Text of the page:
Sunday, March 21, 2010

The geometry of 3-manifolds

If you want to get an idea of the famous Poincaré conjecture for which Grigoriy Perelman was recently awarded a Millenium prize, I highly recommend watching this very entertaining lecture by Curtis McMullen at Harvard in 2006.

I had never realised that tori of genus greater than one are hyperbolic! It makes sense, if you think that a sphere (genus 0) has positive curvature, a torus (genus 1) is flat, that tori of genus 2 and more have negative curvature. These higher tori can be constructed by gluing together the edges of polygons.

I wonder whether anti-de Sitter space can also be viewed as a high genus space. Are the many black holes in the universe implying that it has a high "genus"? But the notion of genus isn't clear in higher dimensions...

So I started (very naively) to think about black holes on a latex surface, like the ones shown in the lecture. Consider a sphere and put a stone at the north pole. The sphere will bend, just like spacetime bends around the sun. Now imagine that you had a way to increase the mass of the stone, it would create a well at the north pole which would eventually touch the south pole from the inside. What happens then? The well could continue to become deeper and deeper but now it would create a spike out of the south pole. This is certainly misleading. More likely, once the stone approaches the south pole from the inside, its mass sucks it in, creating a well (as well).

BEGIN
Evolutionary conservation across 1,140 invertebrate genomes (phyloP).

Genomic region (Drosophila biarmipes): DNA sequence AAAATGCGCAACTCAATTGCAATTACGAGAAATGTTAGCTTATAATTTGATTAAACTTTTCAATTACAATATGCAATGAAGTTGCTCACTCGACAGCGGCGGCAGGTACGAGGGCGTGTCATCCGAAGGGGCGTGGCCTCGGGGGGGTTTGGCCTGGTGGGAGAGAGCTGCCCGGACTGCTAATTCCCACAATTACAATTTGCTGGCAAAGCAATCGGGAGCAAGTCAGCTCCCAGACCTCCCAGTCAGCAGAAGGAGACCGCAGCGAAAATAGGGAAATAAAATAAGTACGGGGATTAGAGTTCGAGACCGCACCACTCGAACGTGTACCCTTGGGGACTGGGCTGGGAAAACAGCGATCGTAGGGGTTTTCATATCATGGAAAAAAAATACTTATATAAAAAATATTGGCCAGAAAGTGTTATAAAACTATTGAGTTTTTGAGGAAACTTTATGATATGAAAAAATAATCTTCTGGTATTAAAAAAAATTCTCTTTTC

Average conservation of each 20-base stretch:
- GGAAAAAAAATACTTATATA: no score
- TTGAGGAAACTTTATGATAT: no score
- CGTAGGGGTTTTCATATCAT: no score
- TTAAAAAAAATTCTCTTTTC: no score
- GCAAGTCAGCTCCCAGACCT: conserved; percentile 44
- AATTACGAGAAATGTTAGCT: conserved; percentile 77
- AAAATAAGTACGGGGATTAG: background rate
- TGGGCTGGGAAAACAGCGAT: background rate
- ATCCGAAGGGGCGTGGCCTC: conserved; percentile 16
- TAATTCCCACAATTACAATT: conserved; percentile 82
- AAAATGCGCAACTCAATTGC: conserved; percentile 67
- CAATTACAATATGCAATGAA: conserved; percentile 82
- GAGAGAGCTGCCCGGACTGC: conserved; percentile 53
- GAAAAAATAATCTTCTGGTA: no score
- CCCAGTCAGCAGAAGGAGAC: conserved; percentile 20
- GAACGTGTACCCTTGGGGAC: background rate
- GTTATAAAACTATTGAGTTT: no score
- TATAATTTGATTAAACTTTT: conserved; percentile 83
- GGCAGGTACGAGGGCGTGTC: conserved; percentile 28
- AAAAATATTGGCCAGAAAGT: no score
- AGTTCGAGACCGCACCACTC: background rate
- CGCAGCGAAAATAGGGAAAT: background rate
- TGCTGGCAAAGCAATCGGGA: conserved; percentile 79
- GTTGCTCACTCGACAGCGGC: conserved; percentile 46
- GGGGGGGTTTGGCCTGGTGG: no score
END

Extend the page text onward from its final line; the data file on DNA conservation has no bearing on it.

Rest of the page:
Ultimately, what you'll end up with is a torus. The Planckian mass is at the centre of this torus, where there is really no spacetime: that's the black hole!

I had an unexpected confirmation of this picture in my kitchen. There was a frying pan full of a layer of greasy water and I noticed that it tended to leave discs where there was no water. By slowly pouring more water into the pan, the discs would shrink until there reach zero size, at which point a circular wave was emitted. I had just witnessed a topology change;) I could also reverse the process by taking some water out of the pan and stirring up the water. When the water had stabilised enough, discs were suddenly appearing and expanding quickly. That's my version of frying pan black holes: try it at home!

PS: the key is the circular wave.